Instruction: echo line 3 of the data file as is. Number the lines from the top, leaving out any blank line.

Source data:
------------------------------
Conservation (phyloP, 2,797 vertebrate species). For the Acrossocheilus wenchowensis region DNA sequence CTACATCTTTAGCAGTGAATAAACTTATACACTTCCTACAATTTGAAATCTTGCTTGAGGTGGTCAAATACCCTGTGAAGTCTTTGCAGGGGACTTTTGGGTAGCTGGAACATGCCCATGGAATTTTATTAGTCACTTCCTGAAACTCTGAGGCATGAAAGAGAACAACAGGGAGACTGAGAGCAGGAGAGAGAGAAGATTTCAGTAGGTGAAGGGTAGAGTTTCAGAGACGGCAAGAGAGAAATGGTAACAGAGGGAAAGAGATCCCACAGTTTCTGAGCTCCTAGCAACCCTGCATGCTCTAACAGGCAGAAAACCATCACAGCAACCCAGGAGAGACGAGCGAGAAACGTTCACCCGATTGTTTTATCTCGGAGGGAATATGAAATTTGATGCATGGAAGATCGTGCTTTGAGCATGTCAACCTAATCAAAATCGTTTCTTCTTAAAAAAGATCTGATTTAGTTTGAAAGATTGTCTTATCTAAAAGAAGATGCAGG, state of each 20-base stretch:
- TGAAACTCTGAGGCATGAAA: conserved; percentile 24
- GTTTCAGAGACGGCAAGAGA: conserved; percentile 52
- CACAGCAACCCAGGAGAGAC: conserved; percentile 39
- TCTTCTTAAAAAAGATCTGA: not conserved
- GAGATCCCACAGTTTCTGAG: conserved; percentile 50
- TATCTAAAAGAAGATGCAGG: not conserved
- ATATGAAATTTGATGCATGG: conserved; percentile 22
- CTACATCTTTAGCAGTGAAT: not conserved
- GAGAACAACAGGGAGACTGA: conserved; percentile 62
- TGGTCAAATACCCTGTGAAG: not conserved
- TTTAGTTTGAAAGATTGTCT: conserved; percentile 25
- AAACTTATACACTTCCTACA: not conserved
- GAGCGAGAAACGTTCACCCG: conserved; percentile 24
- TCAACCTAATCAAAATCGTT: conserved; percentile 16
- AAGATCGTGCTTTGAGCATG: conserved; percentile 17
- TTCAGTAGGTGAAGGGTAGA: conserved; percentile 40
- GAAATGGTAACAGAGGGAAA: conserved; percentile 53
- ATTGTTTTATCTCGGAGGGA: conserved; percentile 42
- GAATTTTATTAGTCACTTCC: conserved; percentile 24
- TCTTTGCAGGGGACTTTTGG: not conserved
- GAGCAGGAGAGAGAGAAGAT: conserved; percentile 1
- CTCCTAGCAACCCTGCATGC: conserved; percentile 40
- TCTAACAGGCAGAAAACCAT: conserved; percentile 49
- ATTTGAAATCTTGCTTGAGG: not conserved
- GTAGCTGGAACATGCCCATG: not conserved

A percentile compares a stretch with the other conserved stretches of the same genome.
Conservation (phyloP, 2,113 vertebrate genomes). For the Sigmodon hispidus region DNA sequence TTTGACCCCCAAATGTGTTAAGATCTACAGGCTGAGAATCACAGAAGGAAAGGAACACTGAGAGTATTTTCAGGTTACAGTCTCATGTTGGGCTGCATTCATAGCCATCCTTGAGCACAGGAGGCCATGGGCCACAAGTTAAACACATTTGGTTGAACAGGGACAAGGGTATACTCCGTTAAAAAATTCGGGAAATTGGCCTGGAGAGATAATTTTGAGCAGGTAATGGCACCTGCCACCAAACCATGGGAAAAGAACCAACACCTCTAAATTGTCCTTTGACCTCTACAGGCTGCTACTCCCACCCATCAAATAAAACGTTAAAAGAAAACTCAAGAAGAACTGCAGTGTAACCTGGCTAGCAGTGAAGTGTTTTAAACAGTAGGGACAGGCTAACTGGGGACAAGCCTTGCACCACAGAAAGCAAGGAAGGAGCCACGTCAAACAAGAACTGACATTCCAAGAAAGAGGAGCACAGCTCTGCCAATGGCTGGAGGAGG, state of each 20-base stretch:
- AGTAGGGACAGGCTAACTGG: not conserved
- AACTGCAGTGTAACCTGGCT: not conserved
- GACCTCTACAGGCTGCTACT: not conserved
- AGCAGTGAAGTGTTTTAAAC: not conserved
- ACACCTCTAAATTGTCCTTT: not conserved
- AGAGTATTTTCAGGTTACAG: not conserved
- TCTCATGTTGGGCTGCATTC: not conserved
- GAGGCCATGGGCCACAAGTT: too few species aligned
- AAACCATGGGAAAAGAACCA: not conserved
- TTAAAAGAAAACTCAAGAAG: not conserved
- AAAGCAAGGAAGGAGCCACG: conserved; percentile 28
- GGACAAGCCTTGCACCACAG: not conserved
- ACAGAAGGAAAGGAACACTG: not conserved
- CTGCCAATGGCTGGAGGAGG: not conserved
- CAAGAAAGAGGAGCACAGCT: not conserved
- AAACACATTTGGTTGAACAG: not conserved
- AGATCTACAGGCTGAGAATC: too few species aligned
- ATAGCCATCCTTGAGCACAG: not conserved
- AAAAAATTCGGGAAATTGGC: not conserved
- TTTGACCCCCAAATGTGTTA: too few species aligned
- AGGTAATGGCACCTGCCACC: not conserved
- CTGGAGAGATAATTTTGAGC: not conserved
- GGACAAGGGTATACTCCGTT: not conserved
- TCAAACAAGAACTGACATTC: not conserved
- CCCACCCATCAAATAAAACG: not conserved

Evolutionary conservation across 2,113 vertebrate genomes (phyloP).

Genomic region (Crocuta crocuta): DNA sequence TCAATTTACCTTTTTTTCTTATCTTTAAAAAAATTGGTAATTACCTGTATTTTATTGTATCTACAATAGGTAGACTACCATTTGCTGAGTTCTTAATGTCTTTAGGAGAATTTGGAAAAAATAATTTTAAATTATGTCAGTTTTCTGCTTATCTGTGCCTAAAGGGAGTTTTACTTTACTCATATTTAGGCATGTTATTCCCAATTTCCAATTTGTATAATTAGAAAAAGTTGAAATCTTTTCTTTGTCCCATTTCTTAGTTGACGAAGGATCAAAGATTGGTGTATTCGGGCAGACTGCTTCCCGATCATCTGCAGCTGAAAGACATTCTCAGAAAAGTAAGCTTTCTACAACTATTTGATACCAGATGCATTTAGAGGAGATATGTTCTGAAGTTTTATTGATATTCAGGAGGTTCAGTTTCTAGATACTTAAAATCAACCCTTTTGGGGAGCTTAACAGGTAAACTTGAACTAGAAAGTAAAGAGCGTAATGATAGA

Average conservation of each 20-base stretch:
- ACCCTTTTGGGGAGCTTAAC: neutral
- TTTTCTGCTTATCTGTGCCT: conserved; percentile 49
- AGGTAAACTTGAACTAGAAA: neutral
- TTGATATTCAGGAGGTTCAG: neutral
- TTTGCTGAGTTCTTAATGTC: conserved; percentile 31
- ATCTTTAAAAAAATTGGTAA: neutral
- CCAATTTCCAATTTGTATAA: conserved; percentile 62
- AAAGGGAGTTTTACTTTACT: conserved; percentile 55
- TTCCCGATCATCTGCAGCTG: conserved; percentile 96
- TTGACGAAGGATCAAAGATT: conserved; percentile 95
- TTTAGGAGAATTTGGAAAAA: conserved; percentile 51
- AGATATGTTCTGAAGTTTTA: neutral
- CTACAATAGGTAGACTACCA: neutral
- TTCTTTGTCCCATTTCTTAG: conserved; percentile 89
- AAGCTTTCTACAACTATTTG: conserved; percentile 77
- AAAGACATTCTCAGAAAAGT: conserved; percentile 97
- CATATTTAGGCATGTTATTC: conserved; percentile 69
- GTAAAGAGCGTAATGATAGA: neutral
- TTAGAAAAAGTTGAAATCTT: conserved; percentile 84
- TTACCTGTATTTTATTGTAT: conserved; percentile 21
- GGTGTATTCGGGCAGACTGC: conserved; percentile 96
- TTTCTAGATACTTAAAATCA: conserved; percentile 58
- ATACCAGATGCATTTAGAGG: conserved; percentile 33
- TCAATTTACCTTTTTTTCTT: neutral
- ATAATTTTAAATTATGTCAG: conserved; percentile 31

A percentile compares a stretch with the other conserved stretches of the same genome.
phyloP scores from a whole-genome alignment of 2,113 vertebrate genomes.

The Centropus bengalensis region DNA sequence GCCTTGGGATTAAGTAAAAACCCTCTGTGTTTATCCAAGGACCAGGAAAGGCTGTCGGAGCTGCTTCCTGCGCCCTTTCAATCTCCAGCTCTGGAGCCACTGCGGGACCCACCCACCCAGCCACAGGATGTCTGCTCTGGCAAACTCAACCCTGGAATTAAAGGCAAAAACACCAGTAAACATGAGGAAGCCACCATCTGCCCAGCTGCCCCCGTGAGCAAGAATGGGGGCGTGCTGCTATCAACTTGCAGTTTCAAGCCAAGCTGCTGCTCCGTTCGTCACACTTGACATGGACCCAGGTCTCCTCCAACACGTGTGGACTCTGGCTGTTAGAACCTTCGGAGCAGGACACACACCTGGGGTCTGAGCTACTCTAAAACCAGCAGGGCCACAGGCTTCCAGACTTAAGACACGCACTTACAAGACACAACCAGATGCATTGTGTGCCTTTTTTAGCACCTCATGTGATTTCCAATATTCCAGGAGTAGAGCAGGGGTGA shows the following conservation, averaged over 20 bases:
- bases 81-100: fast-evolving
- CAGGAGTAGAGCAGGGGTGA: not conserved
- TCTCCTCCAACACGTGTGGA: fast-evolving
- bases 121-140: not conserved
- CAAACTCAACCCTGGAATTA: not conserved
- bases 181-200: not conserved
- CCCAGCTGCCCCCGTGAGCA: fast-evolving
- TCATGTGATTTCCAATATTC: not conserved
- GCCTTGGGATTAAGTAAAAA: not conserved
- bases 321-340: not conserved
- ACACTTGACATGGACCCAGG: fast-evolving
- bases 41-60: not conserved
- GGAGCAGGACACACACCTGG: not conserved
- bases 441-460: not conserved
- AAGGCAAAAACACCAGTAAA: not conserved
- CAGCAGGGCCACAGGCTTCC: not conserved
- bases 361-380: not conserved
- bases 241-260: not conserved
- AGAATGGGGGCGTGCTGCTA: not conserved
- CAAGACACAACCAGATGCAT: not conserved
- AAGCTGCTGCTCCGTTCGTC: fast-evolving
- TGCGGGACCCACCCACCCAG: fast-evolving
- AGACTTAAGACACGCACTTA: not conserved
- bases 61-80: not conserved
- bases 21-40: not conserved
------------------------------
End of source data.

- GTTTCAGAGACGGCAAGAGA: conserved; percentile 52